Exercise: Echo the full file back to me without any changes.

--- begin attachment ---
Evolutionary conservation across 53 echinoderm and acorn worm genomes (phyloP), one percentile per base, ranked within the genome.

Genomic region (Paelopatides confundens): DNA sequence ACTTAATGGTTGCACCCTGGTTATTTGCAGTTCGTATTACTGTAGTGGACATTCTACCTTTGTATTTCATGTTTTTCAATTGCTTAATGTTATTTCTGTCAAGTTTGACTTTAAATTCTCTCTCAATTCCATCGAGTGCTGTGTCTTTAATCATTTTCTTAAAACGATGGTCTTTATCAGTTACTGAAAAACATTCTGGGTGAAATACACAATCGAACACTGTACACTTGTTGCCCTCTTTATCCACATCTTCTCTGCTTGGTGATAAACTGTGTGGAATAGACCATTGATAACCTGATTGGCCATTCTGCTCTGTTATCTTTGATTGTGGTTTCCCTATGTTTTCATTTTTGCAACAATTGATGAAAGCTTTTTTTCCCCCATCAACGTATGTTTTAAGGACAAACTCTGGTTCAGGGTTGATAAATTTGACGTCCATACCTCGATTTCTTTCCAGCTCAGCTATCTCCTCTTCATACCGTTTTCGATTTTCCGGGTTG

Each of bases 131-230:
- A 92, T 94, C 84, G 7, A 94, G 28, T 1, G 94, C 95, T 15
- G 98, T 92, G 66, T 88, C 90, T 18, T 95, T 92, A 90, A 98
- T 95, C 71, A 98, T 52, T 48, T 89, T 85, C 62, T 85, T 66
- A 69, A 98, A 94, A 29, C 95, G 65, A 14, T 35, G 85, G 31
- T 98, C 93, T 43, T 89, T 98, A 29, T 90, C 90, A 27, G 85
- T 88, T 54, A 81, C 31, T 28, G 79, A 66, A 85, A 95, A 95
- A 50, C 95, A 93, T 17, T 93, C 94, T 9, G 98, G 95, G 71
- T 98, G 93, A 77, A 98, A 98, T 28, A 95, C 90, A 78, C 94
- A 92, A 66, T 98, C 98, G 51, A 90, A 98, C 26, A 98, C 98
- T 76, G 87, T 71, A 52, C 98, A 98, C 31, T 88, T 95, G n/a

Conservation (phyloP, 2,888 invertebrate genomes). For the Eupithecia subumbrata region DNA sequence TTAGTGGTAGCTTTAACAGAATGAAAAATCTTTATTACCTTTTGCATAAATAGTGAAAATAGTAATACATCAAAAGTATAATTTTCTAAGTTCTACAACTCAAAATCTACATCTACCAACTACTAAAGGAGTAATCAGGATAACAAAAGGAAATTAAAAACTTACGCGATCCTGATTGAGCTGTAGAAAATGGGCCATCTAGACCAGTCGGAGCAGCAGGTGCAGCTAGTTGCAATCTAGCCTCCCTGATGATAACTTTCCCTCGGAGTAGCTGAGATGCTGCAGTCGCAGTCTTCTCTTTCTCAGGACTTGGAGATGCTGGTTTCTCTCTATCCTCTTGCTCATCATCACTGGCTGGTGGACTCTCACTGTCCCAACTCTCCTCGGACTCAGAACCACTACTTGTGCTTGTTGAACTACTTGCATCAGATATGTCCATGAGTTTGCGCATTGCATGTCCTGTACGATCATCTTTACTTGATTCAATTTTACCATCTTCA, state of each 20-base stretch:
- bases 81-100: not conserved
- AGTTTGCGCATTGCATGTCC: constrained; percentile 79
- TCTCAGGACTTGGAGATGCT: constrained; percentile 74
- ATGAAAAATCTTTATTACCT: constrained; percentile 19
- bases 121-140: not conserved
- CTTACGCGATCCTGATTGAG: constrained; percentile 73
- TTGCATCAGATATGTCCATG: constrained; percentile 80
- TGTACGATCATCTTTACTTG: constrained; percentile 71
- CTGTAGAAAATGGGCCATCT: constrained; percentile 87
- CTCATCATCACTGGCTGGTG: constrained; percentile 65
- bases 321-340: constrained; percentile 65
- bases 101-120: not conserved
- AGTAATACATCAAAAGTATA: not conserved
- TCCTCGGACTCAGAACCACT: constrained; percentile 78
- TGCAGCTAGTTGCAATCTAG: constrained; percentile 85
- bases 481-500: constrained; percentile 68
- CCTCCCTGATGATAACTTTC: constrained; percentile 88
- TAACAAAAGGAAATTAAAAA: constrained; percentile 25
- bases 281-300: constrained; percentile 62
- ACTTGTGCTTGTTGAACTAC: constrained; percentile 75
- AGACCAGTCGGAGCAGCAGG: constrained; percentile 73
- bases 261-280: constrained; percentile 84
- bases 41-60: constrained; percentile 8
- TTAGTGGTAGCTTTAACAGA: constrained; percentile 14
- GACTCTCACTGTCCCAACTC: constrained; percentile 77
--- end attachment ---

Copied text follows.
Evolutionary conservation across 53 echinoderm and acorn worm genomes (phyloP), one percentile per base, ranked within the genome.

Genomic region (Paelopatides confundens): DNA sequence ACTTAATGGTTGCACCCTGGTTATTTGCAGTTCGTATTACTGTAGTGGACATTCTACCTTTGTATTTCATGTTTTTCAATTGCTTAATGTTATTTCTGTCAAGTTTGACTTTAAATTCTCTCTCAATTCCATCGAGTGCTGTGTCTTTAATCATTTTCTTAAAACGATGGTCTTTATCAGTTACTGAAAAACATTCTGGGTGAAATACACAATCGAACACTGTACACTTGTTGCCCTCTTTATCCACATCTTCTCTGCTTGGTGATAAACTGTGTGGAATAGACCATTGATAACCTGATTGGCCATTCTGCTCTGTTATCTTTGATTGTGGTTTCCCTATGTTTTCATTTTTGCAACAATTGATGAAAGCTTTTTTTCCCCCATCAACGTATGTTTTAAGGACAAACTCTGGTTCAGGGTTGATAAATTTGACGTCCATACCTCGATTTCTTTCCAGCTCAGCTATCTCCTCTTCATACCGTTTTCGATTTTCCGGGTTG

Each of bases 131-230:
- A 92, T 94, C 84, G 7, A 94, G 28, T 1, G 94, C 95, T 15
- G 98, T 92, G 66, T 88, C 90, T 18, T 95, T 92, A 90, A 98
- T 95, C 71, A 98, T 52, T 48, T 89, T 85, C 62, T 85, T 66
- A 69, A 98, A 94, A 29, C 95, G 65, A 14, T 35, G 85, G 31
- T 98, C 93, T 43, T 89, T 98, A 29, T 90, C 90, A 27, G 85
- T 88, T 54, A 81, C 31, T 28, G 79, A 66, A 85, A 95, A 95
- A 50, C 95, A 93, T 17, T 93, C 94, T 9, G 98, G 95, G 71
- T 98, G 93, A 77, A 98, A 98, T 28, A 95, C 90, A 78, C 94
- A 92, A 66, T 98, C 98, G 51, A 90, A 98, C 26, A 98, C 98
- T 76, G 87, T 71, A 52, C 98, A 98, C 31, T 88, T 95, G n/a

Conservation (phyloP, 2,888 invertebrate genomes). For the Eupithecia subumbrata region DNA sequence TTAGTGGTAGCTTTAACAGAATGAAAAATCTTTATTACCTTTTGCATAAATAGTGAAAATAGTAATACATCAAAAGTATAATTTTCTAAGTTCTACAACTCAAAATCTACATCTACCAACTACTAAAGGAGTAATCAGGATAACAAAAGGAAATTAAAAACTTACGCGATCCTGATTGAGCTGTAGAAAATGGGCCATCTAGACCAGTCGGAGCAGCAGGTGCAGCTAGTTGCAATCTAGCCTCCCTGATGATAACTTTCCCTCGGAGTAGCTGAGATGCTGCAGTCGCAGTCTTCTCTTTCTCAGGACTTGGAGATGCTGGTTTCTCTCTATCCTCTTGCTCATCATCACTGGCTGGTGGACTCTCACTGTCCCAACTCTCCTCGGACTCAGAACCACTACTTGTGCTTGTTGAACTACTTGCATCAGATATGTCCATGAGTTTGCGCATTGCATGTCCTGTACGATCATCTTTACTTGATTCAATTTTACCATCTTCA, state of each 20-base stretch:
- bases 81-100: not conserved
- AGTTTGCGCATTGCATGTCC: constrained; percentile 79
- TCTCAGGACTTGGAGATGCT: constrained; percentile 74
- ATGAAAAATCTTTATTACCT: constrained; percentile 19
- bases 121-140: not conserved
- CTTACGCGATCCTGATTGAG: constrained; percentile 73
- TTGCATCAGATATGTCCATG: constrained; percentile 80
- TGTACGATCATCTTTACTTG: constrained; percentile 71
- CTGTAGAAAATGGGCCATCT: constrained; percentile 87
- CTCATCATCACTGGCTGGTG: constrained; percentile 65
- bases 321-340: constrained; percentile 65
- bases 101-120: not conserved
- AGTAATACATCAAAAGTATA: not conserved
- TCCTCGGACTCAGAACCACT: constrained; percentile 78
- TGCAGCTAGTTGCAATCTAG: constrained; percentile 85
- bases 481-500: constrained; percentile 68
- CCTCCCTGATGATAACTTTC: constrained; percentile 88
- TAACAAAAGGAAATTAAAAA: constrained; percentile 25
- bases 281-300: constrained; percentile 62
- ACTTGTGCTTGTTGAACTAC: constrained; percentile 75
- AGACCAGTCGGAGCAGCAGG: constrained; percentile 73
- bases 261-280: constrained; percentile 84
- bases 41-60: constrained; percentile 8
- TTAGTGGTAGCTTTAACAGA: constrained; percentile 14
- GACTCTCACTGTCCCAACTC: constrained; percentile 77